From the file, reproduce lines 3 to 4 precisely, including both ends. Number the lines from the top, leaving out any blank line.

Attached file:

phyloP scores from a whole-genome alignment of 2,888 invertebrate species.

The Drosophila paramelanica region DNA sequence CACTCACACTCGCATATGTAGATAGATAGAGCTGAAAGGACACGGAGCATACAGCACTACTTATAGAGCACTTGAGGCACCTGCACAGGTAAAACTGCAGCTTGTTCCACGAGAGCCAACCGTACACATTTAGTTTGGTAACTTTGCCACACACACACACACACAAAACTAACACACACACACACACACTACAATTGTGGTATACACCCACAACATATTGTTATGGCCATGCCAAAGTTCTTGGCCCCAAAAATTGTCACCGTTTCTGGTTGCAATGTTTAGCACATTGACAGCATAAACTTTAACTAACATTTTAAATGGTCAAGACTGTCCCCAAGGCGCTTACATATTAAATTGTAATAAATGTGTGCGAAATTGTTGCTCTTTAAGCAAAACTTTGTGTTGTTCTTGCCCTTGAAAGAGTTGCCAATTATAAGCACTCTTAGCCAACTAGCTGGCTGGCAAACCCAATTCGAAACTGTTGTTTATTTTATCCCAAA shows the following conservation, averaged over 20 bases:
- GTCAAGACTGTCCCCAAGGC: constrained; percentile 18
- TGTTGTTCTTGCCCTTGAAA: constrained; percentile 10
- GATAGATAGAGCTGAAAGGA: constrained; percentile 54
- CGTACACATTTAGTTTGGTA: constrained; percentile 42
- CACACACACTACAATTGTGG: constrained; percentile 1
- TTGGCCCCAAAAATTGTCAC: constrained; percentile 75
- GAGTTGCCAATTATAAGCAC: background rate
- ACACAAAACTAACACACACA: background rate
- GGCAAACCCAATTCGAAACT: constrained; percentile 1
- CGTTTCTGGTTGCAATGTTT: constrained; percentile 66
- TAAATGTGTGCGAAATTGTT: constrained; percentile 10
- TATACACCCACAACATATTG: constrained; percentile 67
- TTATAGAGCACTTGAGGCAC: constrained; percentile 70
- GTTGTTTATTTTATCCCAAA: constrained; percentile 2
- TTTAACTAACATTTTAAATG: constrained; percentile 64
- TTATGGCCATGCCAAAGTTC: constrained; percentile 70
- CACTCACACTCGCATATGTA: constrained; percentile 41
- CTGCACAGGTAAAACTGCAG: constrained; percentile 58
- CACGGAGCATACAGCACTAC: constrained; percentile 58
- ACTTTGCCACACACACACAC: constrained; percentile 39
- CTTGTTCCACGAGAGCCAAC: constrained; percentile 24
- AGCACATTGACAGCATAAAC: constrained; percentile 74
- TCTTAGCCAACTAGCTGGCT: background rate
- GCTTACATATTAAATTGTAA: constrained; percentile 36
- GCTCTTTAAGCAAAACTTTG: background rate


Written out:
- GTCAAGACTGTCCCCAAGGC: constrained; percentile 18
- TGTTGTTCTTGCCCTTGAAA: constrained; percentile 10